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SAP Analytics
Thought Leadership

Kill Bill Volume 1: Memory Consumption and the White Screen of Death

Posted by Bill Gaskins on Wed, Sep 13, 2017 @ 11:09 AM

Bill-Gaskins-Blog.pngGoogle “EPM Performance or Memory issues” and you will receive millions of hits from your search results.  When it comes to performance and especially memory consumption, not only is the “magic bullet” fix rare but the resolution is potentially complex and multifaceted in nature.  On a recent project, we started to see symptoms that became issues including long refresh times.  For one user, we saw an Input Schedule consume so much memory it resulted in the “White Screen of Death (WSoD) and Excel crashing.  In this article, I wanted to look at the challenges we faced and strategies employed to resolve the issues.

Chapter One:  The Excel Client

First a brief look at Excel.  One of the most commonly asked questions by companies is what is the best Excel version to use with the EPM Add-in?  There are multiple variables in play to answer that question and in many cases the version of Office/Excel is a company-wide decision.  It then become more important to understand the differences between each version and what that means to the EPM Add-in.  Let’s look at memory consumption.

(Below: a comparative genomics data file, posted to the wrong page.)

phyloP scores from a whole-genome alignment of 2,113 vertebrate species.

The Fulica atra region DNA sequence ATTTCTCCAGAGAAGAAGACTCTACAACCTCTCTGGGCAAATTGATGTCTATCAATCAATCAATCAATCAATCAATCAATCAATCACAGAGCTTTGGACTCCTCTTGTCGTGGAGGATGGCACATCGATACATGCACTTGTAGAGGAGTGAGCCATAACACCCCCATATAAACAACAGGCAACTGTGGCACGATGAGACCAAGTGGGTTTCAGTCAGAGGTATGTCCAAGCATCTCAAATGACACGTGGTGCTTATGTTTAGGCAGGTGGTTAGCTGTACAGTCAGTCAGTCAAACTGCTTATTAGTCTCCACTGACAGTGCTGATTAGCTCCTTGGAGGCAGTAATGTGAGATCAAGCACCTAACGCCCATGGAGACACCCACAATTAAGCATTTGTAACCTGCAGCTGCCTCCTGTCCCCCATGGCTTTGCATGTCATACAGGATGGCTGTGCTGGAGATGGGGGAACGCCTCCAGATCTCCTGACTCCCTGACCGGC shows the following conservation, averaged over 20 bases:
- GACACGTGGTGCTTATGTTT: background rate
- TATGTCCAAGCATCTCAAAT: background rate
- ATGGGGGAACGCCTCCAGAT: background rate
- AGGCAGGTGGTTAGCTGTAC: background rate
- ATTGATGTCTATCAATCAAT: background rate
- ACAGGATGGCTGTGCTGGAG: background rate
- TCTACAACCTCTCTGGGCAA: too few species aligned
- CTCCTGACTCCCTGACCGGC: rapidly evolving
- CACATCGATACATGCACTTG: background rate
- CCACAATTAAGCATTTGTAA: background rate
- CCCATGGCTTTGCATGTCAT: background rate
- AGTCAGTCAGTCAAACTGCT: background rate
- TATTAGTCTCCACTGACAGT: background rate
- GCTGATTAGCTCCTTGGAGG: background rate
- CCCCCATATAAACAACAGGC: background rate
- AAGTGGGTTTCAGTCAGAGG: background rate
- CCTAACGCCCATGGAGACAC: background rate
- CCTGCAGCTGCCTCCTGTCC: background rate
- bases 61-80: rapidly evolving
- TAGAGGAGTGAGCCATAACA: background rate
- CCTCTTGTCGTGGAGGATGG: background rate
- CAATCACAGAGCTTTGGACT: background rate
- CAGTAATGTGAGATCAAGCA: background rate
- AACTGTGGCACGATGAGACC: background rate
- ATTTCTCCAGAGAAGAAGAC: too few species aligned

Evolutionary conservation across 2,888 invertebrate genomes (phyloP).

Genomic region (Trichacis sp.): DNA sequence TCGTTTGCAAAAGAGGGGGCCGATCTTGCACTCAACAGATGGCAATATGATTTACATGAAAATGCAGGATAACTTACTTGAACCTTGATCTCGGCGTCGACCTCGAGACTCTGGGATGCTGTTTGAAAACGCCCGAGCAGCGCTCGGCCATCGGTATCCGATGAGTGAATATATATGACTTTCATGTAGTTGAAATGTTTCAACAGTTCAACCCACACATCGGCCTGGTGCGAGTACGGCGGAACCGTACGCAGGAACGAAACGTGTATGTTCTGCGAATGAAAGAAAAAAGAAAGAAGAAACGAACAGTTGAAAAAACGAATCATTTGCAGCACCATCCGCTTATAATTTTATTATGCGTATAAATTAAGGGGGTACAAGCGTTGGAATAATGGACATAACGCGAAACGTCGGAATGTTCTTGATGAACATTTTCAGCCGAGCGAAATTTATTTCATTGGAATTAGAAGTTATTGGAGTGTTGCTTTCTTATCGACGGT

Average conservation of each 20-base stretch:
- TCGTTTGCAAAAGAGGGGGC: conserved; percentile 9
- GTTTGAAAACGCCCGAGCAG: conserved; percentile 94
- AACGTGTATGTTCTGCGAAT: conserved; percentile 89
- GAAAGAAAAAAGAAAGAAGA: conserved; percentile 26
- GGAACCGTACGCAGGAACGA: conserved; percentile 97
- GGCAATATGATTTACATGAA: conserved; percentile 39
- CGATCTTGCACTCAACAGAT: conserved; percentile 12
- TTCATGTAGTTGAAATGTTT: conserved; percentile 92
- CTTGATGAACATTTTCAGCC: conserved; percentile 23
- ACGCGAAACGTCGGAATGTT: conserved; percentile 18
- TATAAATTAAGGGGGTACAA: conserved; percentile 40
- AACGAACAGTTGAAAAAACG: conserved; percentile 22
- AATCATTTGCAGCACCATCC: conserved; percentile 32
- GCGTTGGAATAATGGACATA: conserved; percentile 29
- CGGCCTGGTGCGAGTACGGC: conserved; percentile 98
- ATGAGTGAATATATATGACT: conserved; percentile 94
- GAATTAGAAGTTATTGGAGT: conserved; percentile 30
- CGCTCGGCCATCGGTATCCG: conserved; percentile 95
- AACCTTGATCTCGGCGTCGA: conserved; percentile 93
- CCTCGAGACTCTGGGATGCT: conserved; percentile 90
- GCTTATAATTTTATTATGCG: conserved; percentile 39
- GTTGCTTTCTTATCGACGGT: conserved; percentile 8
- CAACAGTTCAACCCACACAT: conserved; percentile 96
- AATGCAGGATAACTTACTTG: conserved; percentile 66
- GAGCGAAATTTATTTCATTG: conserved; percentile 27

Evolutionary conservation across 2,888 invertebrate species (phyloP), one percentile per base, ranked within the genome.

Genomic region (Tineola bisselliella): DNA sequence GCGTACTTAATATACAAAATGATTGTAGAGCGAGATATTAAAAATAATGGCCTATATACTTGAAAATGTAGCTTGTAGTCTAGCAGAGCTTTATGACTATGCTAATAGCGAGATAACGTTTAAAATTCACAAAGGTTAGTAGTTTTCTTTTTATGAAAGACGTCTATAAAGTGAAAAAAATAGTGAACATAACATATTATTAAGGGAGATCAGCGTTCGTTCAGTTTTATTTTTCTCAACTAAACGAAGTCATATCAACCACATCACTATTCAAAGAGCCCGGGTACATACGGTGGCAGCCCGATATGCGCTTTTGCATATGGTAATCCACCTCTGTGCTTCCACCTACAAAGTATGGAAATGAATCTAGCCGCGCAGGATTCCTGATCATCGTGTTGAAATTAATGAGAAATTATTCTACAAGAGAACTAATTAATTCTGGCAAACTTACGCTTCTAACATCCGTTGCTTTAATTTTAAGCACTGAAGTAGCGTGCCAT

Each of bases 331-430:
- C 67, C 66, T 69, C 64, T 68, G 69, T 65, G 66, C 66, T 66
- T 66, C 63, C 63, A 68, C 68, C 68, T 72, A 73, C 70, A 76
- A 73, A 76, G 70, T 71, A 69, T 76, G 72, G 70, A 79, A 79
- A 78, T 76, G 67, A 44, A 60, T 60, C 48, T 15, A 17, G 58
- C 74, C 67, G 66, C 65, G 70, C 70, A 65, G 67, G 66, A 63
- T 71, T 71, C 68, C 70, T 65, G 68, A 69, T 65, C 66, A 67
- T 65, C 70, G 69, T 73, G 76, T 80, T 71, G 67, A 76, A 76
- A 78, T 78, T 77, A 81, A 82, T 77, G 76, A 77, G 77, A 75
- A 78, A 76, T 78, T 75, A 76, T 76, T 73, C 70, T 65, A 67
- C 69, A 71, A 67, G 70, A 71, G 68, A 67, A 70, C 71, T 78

From Microsoft Support: 

“Although improvements in Office 2013/2016 did not significantly affect system requirements, Office 2013/2016 does use more available system resources than Office 2010 did. The limit of virtual address space for 32-bit editions of Windows-based applications is 2 gigabytes (GB). For Excel, this space is shared by the Excel application itself together with any Add-ins (COM etc.)* that run in the same process. ....”

While there are multiple takeaways a couple that immediately come to mind are the need for companies to reassess large legacy workbooks and to consider the impact of multiple COM Add-ins when it comes to memory thresholds.  Research suggest having multiple COM Add-ins can push memory consumption to the threshold and having three almost assures a memory issue at some point.  In addition, it is always important to look at what other applications are running on the same machine – there are other memory hogs out there that can and do affect overall available memory.

Chapter Two:  Project Symptoms and Issues

Our customer recently upgraded from Excel 2010 to 2013 and experienced issues with Excel before the EPM Add-in was installed.  We saw the following symptoms and issues during Build Realization:

  • EPM Add-in Nested reports refresh failures due to out-of-memory
  • Excessive Refresh times (3 minutes +) on small record counts
  • Unresponsive Excel ribbons dropdown menus using mouse clicks
  • Rendering Issues in Excel Worksheets especially with objects like header bars and buttons
  • Need to perform mouse clicks (on a cell, scroll, or move to another tab) to see refresh results

Our strategy was to perform an EPM Performance Trace and to ensure the proper use of Best Practices in the EPM Tool, Excel, and the overall Design.

Chapter Three:  SAP Best Practices and EPM Options

First we looked at the impact of enabling the following EPM options:

  • Enabling the ‘Force Symmetric Refresh for Large Asymmetric Axis’ improved report performance
  • Enabling the option for ‘Use Excel References’ improved report performance